The shoreline ecology program (SEP) was begun in 1990 and 1991 and continued in 1998 and 1999 (Boehm et al. 1995; Gilfillan et al. 1995; Page et al. 1995; Page, et al. 1999a). The goal of the SEP was to understand and assess the recovery of the intertidal and nearshore subtidal biological communities in the spill zone and to determine the persistence of petroleum residues from the spill. The study design was influenced by the extensive experience of the scientists involved with prior spill studies. A key part of the study design was taking into account natural ecological process that can produce biological effects that could be confused with spill effects. An important part of post-spill studies is the use of the correct definition of "recovery." It is not appropriate to define recovery as a return to "pre-spill conditions" because natural ecosystems are in a state of constant change. For example, temperature and salinity are two physical variables that can have profound ecological effects. Figure 11 shows that there were large changes in temperature and salinity in the spill zone after 1989. Other non-spill sources of environmental stress in PWS include, storm events, predation by sea otters, sea stars, birds and killer whales and storm induced shoreline damage by ice and logs (Gilfillan, et al., 1995). Plant and animal communities are in a constant state of flux, termed "inter-annual variation". There is no reason to expect that the community of animals and plants present at some location this year will be the same in the future. The ecology of an area will change over time in the absence of any human perturbation, such as an oil spill. One can detect recovery by comparing biological and chemical measurements made at oiled sites with those from comparable unoiled reference sites. An area is recovered when it is no longer different from an appropriate reference area (Figure 12). Comparing groups of oiled and unoiled sites increases the statistical power to detect any oil spill effect.

Recovery has been documented for all types of environments affected by oil spills (e.g. see: NRC, 1985). The presence of weathered oil does not connote injury. If recovery is defined as when the last molecule of spilled oil is degraded, then it will be a long time coming. In every spill situation there will be locations where, for one reason or another, oil will be protected from rapid degradation. These sites are invariably few in number and small in area. If one defines recovery as that time when the vast majority (99.9 +%) of the impact zone is indistinguishable from unoiled reference areas, then recovery from oil spills is rapid.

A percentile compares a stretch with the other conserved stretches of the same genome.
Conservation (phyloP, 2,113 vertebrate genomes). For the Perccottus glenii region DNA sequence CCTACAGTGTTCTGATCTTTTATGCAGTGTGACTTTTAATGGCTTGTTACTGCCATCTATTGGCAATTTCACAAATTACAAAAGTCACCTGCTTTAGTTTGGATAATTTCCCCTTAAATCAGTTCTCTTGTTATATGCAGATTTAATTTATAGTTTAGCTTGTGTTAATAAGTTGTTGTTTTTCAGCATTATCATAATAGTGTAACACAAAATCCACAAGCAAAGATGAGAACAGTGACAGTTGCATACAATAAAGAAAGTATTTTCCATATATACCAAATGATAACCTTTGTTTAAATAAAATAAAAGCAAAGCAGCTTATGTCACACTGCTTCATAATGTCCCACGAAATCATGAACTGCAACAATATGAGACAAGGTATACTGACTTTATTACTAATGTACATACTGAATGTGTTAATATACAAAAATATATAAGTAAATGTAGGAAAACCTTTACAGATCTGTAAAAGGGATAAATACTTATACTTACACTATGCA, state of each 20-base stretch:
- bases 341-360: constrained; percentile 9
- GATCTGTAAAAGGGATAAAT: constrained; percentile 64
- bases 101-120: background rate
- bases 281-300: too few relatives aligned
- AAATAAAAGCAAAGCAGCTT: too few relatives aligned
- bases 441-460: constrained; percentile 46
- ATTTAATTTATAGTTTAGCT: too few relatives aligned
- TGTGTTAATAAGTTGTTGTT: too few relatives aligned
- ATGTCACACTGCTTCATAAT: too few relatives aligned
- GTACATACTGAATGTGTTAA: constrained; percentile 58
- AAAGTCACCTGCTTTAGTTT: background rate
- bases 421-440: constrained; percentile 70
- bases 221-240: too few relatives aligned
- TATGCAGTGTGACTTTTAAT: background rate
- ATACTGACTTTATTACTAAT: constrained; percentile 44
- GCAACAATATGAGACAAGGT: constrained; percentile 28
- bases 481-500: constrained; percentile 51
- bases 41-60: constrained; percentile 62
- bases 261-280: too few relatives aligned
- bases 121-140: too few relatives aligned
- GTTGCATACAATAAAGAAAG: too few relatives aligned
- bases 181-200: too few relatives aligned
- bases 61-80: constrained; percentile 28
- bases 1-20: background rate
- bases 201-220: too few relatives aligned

annual surface water means

Figure 11. A. Sea surface temperature at the mouth of Resurrection Bay just west of PWS from 1985 through 1999. B. Sea surface salinity at the mouth of Resurrection Bay from 1985 to 1999. This natural variation will produce ecological changes that can be confused with spill effects.

baseline conditions, not pre-spill conditions

Figure 12. Recovery is defined as a return to baseline conditions &emdash; what the spill zone would have been like had the spill not occurred. Since natural systems are in a constant state of change, defining recovery as a return to pre-spill conditions is not valid.

The study design for the SEP (Page et al., 1995) involved concurrent sediment sampling for chemical, biological and toxicological analysis to provide data to assess recovery. The study design had two components, each with different objectives. A 1990 stratified random sampling (SRS) program was used to extrapolate findings on recovery to all of PWS. A 1990-1999 fixed (non-randomly selected) site program was initiated to understand the process of recovery of "worst-case" oiled shorelines over time. The locations of the SEP sites are shown in Figure 13.

SEP site locations

Figure 13. The locations of the 1990-1999 Shoreline Ecology Program study sites in PWS.

The SRS program was comprised of 64 sampling sites that were stratified across four levels of oiling (none or reference, light, moderate, and heavy) and the four principal habitat types in PWS (exposed bedrock [16.8 % of the shoreline], sheltered bedrock [56.6 % of the shoreline], boulder/cobble [22.9 % of the shoreline], and pebble/gravel [3.7 % of the shoreline]).

shoreline habitats

Figure 14. The 4 main shoreline habitat types in the Exxon valdez spill zone. Salt marsh/soft sediment environments where oil is known to persist are rare in the spill zone.